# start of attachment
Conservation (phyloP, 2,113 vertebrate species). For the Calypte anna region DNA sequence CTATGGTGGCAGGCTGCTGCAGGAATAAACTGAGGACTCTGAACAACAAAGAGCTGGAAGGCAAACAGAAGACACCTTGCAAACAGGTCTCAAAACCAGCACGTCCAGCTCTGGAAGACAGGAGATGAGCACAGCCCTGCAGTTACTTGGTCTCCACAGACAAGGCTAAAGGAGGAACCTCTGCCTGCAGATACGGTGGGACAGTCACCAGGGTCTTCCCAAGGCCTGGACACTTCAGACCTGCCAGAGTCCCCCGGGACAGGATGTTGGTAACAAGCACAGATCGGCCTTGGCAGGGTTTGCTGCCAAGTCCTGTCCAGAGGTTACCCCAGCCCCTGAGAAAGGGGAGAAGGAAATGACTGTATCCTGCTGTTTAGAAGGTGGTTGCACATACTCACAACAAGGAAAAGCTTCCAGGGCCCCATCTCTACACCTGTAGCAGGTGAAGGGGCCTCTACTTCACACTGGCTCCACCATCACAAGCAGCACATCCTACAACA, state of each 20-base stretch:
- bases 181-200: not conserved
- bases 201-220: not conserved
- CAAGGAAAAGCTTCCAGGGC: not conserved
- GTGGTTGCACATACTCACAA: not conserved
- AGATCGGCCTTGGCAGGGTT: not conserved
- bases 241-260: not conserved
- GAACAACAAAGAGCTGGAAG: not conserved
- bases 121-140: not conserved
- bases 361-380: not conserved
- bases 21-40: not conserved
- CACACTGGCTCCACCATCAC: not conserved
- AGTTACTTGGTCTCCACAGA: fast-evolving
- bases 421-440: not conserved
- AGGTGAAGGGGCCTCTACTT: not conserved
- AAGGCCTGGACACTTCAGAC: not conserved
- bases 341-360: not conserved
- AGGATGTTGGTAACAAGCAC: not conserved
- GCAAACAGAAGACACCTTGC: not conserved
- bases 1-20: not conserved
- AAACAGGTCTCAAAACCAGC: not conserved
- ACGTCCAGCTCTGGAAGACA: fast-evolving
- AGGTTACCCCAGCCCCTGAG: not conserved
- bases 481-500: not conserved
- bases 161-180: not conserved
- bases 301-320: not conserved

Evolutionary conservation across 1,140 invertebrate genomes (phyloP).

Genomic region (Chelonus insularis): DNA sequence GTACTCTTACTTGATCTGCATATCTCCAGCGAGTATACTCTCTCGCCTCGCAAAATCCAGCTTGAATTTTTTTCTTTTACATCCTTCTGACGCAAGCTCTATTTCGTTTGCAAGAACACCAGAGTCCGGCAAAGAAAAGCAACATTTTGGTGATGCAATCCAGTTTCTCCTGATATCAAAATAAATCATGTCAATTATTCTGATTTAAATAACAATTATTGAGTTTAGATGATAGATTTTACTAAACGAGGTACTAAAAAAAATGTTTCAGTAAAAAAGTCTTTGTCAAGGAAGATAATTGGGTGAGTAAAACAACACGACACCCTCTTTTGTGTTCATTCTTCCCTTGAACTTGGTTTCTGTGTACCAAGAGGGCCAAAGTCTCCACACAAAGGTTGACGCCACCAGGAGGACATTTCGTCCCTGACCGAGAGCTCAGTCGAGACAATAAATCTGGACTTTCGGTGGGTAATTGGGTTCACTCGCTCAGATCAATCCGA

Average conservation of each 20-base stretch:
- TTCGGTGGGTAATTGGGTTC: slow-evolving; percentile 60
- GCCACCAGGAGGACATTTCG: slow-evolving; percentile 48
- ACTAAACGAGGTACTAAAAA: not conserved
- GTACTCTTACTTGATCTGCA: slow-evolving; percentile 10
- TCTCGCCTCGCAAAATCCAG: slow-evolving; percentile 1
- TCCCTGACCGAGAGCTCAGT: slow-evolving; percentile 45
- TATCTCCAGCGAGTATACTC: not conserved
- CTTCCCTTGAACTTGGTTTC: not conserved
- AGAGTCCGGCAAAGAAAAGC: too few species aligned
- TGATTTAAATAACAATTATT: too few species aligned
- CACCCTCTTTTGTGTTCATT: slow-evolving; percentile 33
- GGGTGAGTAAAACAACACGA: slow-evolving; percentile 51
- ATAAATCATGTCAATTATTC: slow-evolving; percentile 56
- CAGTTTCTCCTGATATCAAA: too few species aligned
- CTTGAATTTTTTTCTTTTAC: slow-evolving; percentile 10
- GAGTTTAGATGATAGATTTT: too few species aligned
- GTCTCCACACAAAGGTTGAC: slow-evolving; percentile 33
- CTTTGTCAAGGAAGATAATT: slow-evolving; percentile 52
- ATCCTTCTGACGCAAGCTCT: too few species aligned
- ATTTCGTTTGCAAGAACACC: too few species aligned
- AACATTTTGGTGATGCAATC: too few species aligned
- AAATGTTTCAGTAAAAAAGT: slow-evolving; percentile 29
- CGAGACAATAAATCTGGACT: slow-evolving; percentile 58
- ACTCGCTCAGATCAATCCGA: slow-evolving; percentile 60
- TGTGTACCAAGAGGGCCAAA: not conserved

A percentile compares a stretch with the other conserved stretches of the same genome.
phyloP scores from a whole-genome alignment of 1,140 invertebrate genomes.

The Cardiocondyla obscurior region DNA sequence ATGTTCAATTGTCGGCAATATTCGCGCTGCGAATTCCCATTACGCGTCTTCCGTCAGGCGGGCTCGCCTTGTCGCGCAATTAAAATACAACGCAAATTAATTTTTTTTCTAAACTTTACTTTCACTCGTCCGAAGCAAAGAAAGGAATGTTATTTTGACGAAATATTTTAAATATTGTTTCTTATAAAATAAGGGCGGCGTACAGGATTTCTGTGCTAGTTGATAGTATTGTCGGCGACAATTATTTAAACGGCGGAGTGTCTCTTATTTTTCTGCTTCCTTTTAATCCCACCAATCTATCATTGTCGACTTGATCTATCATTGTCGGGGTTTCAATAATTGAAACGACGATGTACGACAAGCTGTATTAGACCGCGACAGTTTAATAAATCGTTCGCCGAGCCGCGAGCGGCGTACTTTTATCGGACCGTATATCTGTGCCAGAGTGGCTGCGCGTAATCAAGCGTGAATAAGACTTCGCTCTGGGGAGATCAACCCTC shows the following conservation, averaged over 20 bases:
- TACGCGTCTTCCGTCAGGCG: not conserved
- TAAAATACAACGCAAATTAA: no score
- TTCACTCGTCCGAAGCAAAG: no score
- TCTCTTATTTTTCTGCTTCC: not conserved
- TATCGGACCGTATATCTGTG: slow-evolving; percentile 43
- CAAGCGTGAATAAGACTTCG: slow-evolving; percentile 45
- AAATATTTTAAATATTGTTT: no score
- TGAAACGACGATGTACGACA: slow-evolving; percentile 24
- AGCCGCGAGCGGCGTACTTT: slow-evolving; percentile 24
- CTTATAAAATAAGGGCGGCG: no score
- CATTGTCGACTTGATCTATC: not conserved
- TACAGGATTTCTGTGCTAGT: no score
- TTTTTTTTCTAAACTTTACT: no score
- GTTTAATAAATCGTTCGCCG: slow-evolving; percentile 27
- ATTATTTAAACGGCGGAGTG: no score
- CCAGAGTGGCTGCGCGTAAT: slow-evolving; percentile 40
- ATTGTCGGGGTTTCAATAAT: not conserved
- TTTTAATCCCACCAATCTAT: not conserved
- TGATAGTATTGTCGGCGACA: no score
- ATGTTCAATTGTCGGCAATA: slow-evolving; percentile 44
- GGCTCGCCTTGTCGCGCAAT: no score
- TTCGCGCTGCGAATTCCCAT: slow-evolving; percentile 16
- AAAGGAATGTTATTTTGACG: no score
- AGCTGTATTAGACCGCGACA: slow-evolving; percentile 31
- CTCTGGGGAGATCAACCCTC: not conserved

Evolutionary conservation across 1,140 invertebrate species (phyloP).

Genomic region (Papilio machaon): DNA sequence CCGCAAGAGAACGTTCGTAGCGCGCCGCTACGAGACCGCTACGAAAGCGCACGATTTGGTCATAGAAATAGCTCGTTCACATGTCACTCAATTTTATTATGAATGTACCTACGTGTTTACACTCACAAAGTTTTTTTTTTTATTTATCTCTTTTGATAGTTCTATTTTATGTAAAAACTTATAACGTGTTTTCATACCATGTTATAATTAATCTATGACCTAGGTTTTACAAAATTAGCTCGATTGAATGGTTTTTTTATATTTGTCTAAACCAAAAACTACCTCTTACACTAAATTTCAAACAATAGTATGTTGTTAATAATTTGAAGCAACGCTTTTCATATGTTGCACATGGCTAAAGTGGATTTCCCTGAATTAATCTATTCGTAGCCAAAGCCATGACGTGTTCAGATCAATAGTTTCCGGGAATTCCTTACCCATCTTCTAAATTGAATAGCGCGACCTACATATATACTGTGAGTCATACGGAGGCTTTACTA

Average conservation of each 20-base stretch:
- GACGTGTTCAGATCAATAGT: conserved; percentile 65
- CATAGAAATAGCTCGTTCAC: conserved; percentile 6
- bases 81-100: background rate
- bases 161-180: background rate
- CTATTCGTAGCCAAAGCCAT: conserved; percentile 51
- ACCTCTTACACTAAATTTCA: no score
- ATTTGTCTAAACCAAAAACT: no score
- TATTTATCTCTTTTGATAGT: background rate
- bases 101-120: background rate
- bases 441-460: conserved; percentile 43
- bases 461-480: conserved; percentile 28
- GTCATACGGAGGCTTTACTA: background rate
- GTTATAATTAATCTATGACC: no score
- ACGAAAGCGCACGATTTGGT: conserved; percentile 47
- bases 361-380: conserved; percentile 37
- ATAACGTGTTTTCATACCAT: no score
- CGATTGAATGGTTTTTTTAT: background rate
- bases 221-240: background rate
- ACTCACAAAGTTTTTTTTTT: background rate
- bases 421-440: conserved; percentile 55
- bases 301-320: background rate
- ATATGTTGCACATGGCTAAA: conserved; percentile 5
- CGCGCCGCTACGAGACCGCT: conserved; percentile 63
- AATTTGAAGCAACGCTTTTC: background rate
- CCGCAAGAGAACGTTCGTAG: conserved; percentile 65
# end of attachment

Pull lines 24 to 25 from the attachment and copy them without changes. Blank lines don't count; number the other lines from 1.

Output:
- bases 481-500: not conserved
- bases 161-180: not conserved